Reframing Fetal Alcohol Spectrum Disorder: Studying Culture to Identify Communication Challenges and Opportunities

Nathaniel Kendall-Taylor and Marissa Fond


Implicit cultural understandings challenge those working to increase public awareness and support for programs to prevent and address fetal alcohol spectrum disorder (FASD). Understanding these cultural beliefs reveals key challenges that communicators face; it also helps identify opportunities to foster public engagement and build support for policies and programs that are important for reducing the prevalence of FASD as a public health issue. Through a series of interviews with members of the public in Manitoba, Canada, we identify the cultural models that members of the Manitoban public draw on to make sense of this issue. These models and their implications are used to create a set
of recommendations that can improve understanding of the issue, increase issue salience, and generate support for solutions. While the research presented is specific to Manitoba…

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image002Unlimited Potential Community Services (UP) is a non-profit charitable society that has been providing quality support and treatment since 1987.

Our goal is to restore stability and hope in the lives of children, youth, adults, and families so they can achieve personal independence and family unity.

UP believes cultural tradition is an important part of mental wellness, so we incorporate the culture and traditions of our clients wherever possible. UP invites applicants who are passionate about providing quality support to our clients through a culturally sensitive approach and helping us to work together towards our goal to support each child and family to reach their full potential.

Position overview: UP Community Services is currently looking for an organized individual to fill our Quality Assurance Coordinator role at the main office. This position reports directly to the Director of Quality Improvement and will be responsible to ensure quality improvement throughout the organization, including the successful implementation and continued practice of the Sanctuary Model.


• Promote agency-wide continuous quality improvement by assessing processes and making recommendations for improvements to enhance efficiency, effectiveness and productivity consistent with the agency’s goals, values and vision.

• Provide expertise in the areas of research and program evaluation.

• Work with programs to evaluate the efficacy of current services and delivery methods.

• Maintain a working knowledge of current and future programs to ensure compliance and efficiency.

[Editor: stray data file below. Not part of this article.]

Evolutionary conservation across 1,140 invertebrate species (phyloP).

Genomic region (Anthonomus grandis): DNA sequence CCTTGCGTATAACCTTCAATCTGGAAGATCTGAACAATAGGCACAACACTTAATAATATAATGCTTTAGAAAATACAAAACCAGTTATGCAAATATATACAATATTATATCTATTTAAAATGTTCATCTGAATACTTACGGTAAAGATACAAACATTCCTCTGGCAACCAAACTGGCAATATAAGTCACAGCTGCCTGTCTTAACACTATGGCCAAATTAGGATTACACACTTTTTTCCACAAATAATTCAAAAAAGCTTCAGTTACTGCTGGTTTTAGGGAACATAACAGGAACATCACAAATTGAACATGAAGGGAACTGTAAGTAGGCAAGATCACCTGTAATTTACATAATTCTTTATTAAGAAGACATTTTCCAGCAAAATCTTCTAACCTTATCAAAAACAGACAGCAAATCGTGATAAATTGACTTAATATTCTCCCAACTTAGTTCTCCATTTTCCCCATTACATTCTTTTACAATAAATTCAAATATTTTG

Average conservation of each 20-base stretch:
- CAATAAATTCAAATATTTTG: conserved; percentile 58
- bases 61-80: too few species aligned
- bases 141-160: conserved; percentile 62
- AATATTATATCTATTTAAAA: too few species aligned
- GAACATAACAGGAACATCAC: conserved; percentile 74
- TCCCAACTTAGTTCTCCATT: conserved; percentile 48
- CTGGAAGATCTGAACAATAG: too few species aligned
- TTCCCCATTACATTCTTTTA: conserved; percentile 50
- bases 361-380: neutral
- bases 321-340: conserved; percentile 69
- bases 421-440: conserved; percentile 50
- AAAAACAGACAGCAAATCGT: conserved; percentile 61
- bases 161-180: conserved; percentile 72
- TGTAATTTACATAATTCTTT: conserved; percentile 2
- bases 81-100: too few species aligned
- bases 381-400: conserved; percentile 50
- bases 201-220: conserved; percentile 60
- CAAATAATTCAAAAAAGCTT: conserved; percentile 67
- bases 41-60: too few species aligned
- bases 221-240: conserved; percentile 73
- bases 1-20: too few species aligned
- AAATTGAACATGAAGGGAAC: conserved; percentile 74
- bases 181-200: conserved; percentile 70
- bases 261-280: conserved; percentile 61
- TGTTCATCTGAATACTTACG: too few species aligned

• Conduct monitoring procedures such as data gathering, data review/analysis, and document/case file review, verification, and criteria development and make recommendations for improvement as appropriate.

• Lead CAC Accreditation, responsible for on-going, practice, training implementation and review of the standards.

• Lead Sanctuary Model implementation including:  working with all departments, the Core Team, and Steering Committee in implementing the Sanctuary Model to ensure certification;  being responsible for on-going training, education and practice of the Sanctuary Model to ensure continued certification.


• Bachelor’s degree required; however, consideration will be given to suitable combinations of education and experience also. Certification in a formal, recognized quality assurance program would be a strong asset.

• Minimum 5 years of related experience in a project manager/analyst role in the Human Services field.

• Strong analytical skills, critical thinking, and attention to detail are a must for this position.

• Demonstrated knowledge around the use of Data Management Systems such as Efforts to Outcomes (ETO); File MakerPro.

• An energetic, diligent work ethic and able to work with little supervision.

• Work well under pressure and demonstrated ability to prioritize and manage multiple projects simultaneously.

• Knowledge of Sanctuary Model and CAC Accreditation Standards would be a definite asset.

• A current, clear Police Information Check and Intervention Record Check.

Salary & Benefits: Salary Range: $58,175.00 – $70,800.00 per year (salary commensurate with experience and education). We also provide full-time employees with a 100% employer paid health benefits package (which includes vision, dental and prescription drug coverage, massage therapy, etc.) a 100% employer paid RRSP equaling 3% of annual salary and a flexible schedule. We also offer free courses and workshops in-house for all of our employees.

Closing Date: December 22, 2017

Our values are integrity, respect, excellence, humility and relationships. If you meet the entrance criteria, hold similar values and are looking to join a dynamic team that works hard to empower and support children, youth and families, please submit your resume and cover letter to Human Resources at opportunities@upcs.org

UP is an equal opportunity employer and is committed to building a safe, inclusive environment for people of all cultures and backgrounds; all qualified candidates are encouraged to apply.